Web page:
Head for a Tasmanian Pub and Try the Local Beers

The brawling convicts and rowdy whalers have long gone, but there’s still nothing quite as atmospheric as a cosy Tasmanian pub on a winter’s night.

Their pasts are sometimes dubious - houses of ill repute or the scene of sailors' fisticuffs - yet many of Tasmania's old pubs have retained the open-fire ambience and Georgian character that is hard to find in the big cities.

Take the Customs House Hotel in Hobart's Murray St, built in 1846 and once a haunt for wharfies and sailors. Beneath its stone foundations is a curious tunnel leading to Parliament House – often speculated about but never adequately explained. The pub is a favourite among Hobartians today and maintains its maritime links when the Sydney-to-Hobart yachties spill through the doors.

Nearby in Salamanca Place is Irish Murphy’s, a typical waterfront pub of the 1840s with its low ceilings, small rooms and open fireplaces. Its clientele was once a rough mob of uneducated sailors, whalers and convicts. It was a brothel under the proprietry of the infamous “Ma Dwyer” and the most notorious drinking house in Hobart.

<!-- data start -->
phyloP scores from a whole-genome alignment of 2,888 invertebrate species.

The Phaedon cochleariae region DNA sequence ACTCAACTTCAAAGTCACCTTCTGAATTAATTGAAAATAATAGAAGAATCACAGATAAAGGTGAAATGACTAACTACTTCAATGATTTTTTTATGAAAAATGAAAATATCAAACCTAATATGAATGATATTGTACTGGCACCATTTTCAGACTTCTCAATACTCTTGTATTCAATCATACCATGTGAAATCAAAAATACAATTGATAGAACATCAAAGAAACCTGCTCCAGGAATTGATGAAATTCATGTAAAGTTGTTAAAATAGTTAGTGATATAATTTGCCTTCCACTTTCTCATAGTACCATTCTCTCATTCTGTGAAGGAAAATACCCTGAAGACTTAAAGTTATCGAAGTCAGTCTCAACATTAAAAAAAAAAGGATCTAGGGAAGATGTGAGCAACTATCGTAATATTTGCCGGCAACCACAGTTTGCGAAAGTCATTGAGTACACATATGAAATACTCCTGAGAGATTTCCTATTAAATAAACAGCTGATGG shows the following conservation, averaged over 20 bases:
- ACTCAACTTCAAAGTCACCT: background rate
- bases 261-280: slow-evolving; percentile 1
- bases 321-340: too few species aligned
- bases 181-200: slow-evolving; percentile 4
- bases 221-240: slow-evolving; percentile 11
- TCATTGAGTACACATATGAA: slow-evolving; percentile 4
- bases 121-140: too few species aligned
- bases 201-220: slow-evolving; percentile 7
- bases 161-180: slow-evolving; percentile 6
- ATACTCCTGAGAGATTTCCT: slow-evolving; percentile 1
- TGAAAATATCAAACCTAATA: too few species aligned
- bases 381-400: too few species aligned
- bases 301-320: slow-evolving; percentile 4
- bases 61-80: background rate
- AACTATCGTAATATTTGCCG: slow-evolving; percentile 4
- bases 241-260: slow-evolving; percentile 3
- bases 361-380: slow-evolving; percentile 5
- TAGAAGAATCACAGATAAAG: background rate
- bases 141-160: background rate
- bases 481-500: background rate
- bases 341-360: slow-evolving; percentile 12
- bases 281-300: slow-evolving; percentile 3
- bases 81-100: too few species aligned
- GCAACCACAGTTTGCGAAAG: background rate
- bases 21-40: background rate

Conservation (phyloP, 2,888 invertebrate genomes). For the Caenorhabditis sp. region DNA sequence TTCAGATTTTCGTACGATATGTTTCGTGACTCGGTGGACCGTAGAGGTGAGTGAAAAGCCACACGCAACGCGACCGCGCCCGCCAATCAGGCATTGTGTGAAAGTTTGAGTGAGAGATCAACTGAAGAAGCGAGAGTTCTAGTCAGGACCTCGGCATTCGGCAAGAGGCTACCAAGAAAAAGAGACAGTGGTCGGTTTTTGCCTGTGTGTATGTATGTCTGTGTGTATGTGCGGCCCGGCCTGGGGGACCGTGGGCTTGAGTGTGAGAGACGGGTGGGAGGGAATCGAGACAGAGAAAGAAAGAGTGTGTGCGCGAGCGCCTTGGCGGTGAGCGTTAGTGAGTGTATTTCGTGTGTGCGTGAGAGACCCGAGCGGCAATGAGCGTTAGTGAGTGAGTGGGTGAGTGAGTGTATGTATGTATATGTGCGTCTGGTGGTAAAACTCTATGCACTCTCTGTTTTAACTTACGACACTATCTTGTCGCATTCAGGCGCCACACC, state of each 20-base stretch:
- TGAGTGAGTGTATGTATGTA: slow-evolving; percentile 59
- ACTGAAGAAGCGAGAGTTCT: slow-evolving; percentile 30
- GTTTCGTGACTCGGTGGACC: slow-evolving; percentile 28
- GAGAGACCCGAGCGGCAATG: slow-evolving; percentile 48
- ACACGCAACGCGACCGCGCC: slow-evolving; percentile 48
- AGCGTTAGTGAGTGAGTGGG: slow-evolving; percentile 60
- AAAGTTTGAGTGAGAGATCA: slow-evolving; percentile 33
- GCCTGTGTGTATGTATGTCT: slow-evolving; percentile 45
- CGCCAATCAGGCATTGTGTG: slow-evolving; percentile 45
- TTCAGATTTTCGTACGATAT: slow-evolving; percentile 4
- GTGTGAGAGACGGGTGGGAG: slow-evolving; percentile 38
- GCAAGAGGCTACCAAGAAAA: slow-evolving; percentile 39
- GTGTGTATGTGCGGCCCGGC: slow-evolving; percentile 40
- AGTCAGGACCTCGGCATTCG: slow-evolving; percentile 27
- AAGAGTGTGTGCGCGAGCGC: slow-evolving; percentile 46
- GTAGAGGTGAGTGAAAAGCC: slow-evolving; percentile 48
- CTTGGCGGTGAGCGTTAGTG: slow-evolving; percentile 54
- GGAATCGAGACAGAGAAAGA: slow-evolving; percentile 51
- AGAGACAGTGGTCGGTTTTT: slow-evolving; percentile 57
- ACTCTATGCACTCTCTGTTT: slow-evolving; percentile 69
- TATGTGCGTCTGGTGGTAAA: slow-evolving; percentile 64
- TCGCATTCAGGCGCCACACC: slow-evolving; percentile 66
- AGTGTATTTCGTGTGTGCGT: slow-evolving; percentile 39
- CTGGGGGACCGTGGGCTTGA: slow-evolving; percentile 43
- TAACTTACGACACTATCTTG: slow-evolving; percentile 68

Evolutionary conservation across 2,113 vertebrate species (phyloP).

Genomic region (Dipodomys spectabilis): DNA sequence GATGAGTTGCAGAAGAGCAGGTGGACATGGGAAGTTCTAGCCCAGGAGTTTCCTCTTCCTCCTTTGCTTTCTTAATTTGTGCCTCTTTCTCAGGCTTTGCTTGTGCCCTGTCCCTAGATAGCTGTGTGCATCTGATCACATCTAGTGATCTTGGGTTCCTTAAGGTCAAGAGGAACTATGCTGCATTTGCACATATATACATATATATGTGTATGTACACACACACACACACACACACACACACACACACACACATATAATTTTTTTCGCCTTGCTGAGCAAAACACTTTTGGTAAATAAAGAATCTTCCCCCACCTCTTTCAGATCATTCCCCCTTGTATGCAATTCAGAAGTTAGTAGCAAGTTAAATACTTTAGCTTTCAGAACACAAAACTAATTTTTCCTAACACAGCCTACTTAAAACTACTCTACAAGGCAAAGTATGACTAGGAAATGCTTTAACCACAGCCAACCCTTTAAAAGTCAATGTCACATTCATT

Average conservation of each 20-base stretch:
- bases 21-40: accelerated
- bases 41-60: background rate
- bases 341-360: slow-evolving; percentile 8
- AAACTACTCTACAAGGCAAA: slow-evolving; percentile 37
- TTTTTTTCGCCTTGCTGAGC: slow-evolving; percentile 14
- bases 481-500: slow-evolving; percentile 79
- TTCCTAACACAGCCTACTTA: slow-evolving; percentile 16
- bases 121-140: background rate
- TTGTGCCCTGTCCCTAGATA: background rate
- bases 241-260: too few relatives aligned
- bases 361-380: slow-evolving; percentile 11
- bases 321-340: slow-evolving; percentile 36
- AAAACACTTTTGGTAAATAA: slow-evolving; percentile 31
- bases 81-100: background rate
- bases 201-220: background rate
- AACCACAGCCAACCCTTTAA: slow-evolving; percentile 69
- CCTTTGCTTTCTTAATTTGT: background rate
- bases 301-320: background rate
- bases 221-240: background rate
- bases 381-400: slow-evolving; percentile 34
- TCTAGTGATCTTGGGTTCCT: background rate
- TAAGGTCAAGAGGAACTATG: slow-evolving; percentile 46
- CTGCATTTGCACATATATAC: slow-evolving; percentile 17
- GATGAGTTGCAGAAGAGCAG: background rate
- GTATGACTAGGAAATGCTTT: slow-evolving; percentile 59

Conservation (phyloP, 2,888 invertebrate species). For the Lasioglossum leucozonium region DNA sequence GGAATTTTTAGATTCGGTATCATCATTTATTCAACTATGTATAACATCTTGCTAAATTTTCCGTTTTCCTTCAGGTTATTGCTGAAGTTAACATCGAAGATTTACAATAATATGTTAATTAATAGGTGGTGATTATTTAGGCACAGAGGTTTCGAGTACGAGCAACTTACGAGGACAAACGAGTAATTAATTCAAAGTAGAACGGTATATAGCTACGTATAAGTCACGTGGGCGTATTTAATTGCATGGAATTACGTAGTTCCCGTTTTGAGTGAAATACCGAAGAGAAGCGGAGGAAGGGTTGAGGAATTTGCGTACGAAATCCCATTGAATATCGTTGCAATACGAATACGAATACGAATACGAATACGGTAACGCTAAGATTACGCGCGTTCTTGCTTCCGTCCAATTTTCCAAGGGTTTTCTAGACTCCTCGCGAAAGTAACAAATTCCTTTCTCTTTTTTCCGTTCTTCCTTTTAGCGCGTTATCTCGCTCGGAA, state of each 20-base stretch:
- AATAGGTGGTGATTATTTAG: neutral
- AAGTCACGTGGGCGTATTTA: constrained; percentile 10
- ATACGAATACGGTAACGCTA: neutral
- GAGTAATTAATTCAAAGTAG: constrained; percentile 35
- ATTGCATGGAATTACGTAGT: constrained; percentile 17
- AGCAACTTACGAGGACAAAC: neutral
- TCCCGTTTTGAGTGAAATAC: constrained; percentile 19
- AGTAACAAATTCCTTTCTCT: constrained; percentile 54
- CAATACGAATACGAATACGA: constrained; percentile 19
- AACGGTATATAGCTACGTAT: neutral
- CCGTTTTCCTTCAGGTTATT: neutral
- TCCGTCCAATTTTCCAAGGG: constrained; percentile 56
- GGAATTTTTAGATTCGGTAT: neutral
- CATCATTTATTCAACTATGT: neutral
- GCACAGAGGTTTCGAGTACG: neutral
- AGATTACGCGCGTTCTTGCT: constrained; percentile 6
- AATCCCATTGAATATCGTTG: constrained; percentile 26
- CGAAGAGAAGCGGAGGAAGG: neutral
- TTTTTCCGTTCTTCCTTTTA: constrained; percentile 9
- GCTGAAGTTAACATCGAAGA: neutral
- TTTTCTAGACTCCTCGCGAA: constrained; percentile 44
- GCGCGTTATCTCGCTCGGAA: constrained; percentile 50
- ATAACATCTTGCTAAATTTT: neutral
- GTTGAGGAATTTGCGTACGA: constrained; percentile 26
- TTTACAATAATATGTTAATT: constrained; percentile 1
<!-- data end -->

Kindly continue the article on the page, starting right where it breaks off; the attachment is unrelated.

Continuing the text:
Also on Salamanca Place is Knopwood's Retreat, an 1835 Georgian pub that began life as the Whaler's Return and was known at other times as the Nautilus and Lord Nelson. Today it attracts an urban crowd and a soaks up the colour of the Salamanca Markets on the weekend.

Tourism Tasmania chief executive Rob Giason said Tasmania offered a pub culture that had long departed the modern bars of the big cities.

"Where better to enjoy a Cascade or a Boag's than beside an open fire in an old Tasmanian pub," Mr Giason said. "There couldn't be a better way to cap-off a relaxing short break."

Great pubs abound throughout Tasmania, from the Man O'Ross in the picture-book village of Ross to Launceston's Batman Fawkner Inn where the namesake explorers planned their expedition to the site of Melbourne.

For the committed pub fan Tasmania offers the Historic Hobart Pub Tour, a walking tour of the city's most colourful pubs, or on the slopes of Mount Wellington, the Cascade Brewery offers a comprehensive tour of its historic site and a rewarding ale at its conclusion.


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